Dilhorne (All Saints)
DILHORNE (All Saints), a parish, in the union of Cheadle, N. division of the hundred of Totmonslow and of the county of Stafford, 2¼ miles (W.) from Cheadle; containing with the township of Forsbrook, 1579 inhabitants. It comprises 3558a. 2r. 4p. of land: the whole extent towards Cheadle is supposed to be beds of coal, and three coal-mines are at present in operation. The Hall is a handsome seat. The living is a discharged vicarage, valued in the king's books at £8. 13.; patrons and appropriators, the Dean and Chapter of Lichfield and Coventry. The great tithes have been commuted for £210, and the vicarial for £70; there are two acres of glebe belonging to the Dean and Chapter, and the vicarial glebe comprises about 90 acres. The church is a spacious structure; the body is modern, but the chancel and tower are very ancient, the latter being of an octagonal form, large and unadorned, and esteemed one of the most perfect specimens of the Norman style to be found in England. There is a place of worship for Wesleyans. The free grammar school is said to have been founded by an earl of Huntingdon, in the reign of Henry VIII., and endowed by the inhabitants; the income is now about £300 a year, and a new schoolroom, with a residence for the master, has been erected in the Elizabethan style, by the family of the Marquess of Hastings, the patron, at Blythemarsh, on the road from Uttoxeter to Newcastle. Three doles, amounting to £11. 12. per annum, are appropriated to the poor.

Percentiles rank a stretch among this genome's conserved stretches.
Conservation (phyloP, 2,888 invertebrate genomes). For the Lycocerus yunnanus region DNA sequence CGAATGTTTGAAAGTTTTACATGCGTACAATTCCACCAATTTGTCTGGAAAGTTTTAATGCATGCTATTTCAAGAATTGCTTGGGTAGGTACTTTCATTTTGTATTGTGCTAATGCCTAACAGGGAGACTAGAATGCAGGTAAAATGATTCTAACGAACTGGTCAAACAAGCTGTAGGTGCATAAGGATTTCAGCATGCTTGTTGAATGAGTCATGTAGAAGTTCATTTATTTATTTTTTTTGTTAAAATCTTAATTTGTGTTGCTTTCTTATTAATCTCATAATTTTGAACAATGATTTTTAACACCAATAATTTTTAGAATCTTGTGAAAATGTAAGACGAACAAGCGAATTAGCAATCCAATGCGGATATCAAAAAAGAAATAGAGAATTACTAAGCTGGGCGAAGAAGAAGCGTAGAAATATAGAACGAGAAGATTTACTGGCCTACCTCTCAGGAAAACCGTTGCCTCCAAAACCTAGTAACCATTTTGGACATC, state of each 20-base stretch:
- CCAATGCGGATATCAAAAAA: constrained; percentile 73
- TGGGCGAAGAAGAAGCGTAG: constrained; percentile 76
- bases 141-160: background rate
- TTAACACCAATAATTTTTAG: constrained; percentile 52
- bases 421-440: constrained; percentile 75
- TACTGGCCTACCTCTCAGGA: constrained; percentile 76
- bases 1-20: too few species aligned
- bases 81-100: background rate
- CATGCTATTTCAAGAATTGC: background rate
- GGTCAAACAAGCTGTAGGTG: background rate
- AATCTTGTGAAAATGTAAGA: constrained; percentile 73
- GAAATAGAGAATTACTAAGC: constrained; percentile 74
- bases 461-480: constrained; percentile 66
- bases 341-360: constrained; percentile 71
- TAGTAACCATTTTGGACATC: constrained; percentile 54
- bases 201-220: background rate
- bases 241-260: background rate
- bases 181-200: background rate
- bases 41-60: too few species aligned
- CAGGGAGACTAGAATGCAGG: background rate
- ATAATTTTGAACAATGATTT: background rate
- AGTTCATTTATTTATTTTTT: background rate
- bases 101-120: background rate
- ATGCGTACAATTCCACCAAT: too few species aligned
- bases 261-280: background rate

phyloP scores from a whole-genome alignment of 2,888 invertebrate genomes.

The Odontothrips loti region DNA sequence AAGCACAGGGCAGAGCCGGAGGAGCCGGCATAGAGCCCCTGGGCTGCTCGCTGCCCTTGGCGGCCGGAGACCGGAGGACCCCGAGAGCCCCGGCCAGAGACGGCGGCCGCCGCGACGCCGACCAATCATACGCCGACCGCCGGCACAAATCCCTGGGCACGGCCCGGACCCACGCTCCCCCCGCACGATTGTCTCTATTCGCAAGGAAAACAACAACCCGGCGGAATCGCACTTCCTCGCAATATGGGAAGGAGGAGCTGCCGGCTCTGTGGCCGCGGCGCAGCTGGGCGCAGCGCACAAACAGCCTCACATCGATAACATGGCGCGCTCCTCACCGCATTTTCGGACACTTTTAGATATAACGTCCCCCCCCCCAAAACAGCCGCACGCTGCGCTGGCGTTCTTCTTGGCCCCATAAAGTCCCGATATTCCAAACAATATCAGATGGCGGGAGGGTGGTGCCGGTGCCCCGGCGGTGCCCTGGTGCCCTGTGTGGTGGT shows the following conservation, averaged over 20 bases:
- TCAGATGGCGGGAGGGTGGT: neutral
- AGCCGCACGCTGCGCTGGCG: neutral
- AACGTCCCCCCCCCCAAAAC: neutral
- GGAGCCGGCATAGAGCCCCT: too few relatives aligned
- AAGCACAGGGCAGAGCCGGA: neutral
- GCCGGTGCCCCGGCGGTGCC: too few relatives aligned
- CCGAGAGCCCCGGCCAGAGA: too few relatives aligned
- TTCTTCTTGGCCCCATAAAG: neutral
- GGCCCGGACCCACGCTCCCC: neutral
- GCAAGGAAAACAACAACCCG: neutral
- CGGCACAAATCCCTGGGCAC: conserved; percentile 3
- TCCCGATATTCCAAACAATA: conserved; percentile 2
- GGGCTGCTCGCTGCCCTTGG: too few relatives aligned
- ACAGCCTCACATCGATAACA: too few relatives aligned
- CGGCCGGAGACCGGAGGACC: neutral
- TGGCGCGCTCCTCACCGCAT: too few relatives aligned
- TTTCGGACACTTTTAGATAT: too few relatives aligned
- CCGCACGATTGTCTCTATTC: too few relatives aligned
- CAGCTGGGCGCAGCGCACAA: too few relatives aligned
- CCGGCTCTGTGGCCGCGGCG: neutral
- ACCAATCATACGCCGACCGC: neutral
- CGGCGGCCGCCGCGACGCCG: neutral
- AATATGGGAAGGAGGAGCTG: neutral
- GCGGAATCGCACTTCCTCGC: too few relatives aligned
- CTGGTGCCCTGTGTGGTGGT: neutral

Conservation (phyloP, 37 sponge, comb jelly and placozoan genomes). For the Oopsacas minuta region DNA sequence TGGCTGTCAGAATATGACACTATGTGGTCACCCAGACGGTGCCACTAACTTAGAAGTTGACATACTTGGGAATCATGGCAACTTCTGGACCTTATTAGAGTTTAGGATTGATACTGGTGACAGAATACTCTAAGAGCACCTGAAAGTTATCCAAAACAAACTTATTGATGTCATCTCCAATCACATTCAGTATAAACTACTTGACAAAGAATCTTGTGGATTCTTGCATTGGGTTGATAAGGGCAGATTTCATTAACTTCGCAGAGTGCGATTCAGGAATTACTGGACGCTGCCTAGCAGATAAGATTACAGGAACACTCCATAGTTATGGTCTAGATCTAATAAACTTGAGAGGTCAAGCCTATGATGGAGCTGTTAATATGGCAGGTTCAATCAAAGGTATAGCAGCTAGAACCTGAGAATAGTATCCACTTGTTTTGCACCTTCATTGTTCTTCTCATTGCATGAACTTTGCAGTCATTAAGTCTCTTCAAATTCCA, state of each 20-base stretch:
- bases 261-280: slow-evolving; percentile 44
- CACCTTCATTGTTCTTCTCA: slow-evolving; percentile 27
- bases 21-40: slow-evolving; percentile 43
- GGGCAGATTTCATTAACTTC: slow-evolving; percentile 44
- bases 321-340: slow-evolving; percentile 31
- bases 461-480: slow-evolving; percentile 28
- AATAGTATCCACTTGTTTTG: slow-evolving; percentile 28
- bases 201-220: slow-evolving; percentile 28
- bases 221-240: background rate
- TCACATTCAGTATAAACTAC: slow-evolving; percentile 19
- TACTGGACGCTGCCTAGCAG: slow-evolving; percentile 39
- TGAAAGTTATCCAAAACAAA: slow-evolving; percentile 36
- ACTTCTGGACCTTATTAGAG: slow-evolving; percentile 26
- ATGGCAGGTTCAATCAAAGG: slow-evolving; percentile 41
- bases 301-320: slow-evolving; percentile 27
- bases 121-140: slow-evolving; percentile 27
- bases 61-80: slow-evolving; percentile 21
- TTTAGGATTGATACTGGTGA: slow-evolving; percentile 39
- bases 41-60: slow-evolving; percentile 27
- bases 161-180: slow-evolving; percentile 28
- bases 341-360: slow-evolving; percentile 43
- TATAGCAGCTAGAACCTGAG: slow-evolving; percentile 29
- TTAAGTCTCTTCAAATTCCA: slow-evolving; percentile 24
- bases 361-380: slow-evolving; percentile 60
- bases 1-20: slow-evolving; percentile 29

Transcribed from A Topographical Dictionary of England, by Samuel Lewis, seventh edition, published 1858.